Irish Moss Powder vs Sea Moss Gel

Differences between Irish Moss Powder and Sea Moss Gel

Here are some differences between the two

Sea Moss Gel is prepared by soaking the sea moss in water until it swells, then rinsing and mixing with water until smooth. Then blend into a gel form. The Irish Moss Powder form does not go through these stages and therefore retains all the essential minerals and vitamins.

Shelf life:
Sea Moss Gel should be kept in the refrigerator. It has a maximum shelf life of 3 weeks. It should be sealed to ensure freshness. Irish Moss Powder can be stored in any cool, dry place, in an airtight container.


Benefits of Irish Moss Powder compared to Sea Moss Gel

Irish Moss Powder has a higher bioavailability compared to gel, this means that you only need a small amount. The Powder ratio 4:1 is praised for its natural ability compared to gel to get a higher potency and effect. Irish Moss Powder is an option for children or adults who are not able to consume the gel form.

Irish Moss Powder guarantees the same potency every time. This ensures measurability and prevents consuming too much. Irish Moss Powder is a delicious addition to any smoothie or dessert. It can make any recipe nutritious.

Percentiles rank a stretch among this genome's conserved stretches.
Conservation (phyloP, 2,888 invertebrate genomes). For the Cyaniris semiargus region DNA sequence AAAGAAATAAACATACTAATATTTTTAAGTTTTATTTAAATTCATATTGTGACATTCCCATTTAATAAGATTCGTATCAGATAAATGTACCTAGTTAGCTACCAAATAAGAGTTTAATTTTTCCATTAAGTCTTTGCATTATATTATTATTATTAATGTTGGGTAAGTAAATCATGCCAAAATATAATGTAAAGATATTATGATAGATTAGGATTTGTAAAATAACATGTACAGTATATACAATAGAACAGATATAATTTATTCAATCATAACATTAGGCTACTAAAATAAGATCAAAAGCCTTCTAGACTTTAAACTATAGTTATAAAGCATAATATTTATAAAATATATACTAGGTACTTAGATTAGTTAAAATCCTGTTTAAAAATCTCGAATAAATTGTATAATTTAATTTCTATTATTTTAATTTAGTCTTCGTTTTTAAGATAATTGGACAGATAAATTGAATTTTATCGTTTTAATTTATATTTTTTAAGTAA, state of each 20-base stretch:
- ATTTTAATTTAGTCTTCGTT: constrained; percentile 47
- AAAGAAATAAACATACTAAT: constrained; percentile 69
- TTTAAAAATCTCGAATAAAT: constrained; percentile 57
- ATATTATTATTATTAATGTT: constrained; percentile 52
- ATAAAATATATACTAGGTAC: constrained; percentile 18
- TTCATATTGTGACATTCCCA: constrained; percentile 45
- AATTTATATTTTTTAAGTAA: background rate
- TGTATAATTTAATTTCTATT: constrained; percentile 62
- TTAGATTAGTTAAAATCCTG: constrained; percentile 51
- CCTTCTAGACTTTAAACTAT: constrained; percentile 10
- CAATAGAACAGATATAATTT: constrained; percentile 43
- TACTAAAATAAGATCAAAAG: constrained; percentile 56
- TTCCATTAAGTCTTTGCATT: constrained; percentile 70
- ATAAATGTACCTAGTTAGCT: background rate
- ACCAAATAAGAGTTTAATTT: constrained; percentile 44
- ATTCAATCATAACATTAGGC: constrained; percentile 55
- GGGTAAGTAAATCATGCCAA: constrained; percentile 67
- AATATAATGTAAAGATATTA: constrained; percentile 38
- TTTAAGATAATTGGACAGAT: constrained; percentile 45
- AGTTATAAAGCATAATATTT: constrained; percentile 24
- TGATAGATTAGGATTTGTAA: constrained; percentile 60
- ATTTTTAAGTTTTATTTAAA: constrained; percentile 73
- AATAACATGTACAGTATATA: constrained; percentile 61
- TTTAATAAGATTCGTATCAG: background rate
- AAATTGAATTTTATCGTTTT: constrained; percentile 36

It can be conveniently transported and stored.

There is no preparation needed for Irish Moss Powder.

Shelf life:
Irish Moss Powder usually has a shelf life of at least two years.

Irish Moss Powder is absorbed faster into the blood.

Overall, the benefits of Irish Moss Powder are greater than the gel form, but ultimately it comes down to your lifestyle. If you’re looking for consistent dosage and convenience, we encourage you to try our organic Phseven Irish Moss Powder! You won’t be disappointed!

Irish Moss Powder helps against

●  Bronchitis
●  Fibromyalgia
●  Skin problems such as eczema and psoriasis
●  Asthma and other related (chronic) illnesses
●  Lung diseases
●  Anemia Halitosis (bad breath)
●  Chronic diarrhoea
●  Dysentery
●  Spastic colon and other (chronic diseases)
● Digestive problems
●  Enlarged mesenteric glands gland disease
●  Swollen joints
●  Tuberculosis
●  Rickets (English disease)
●  Tumours and other cell-mutation forms
●  Obesity
●  Kidney disorders
●  Heart disease and stomach ulcers
●  High blood pressure
●  Women in the menopause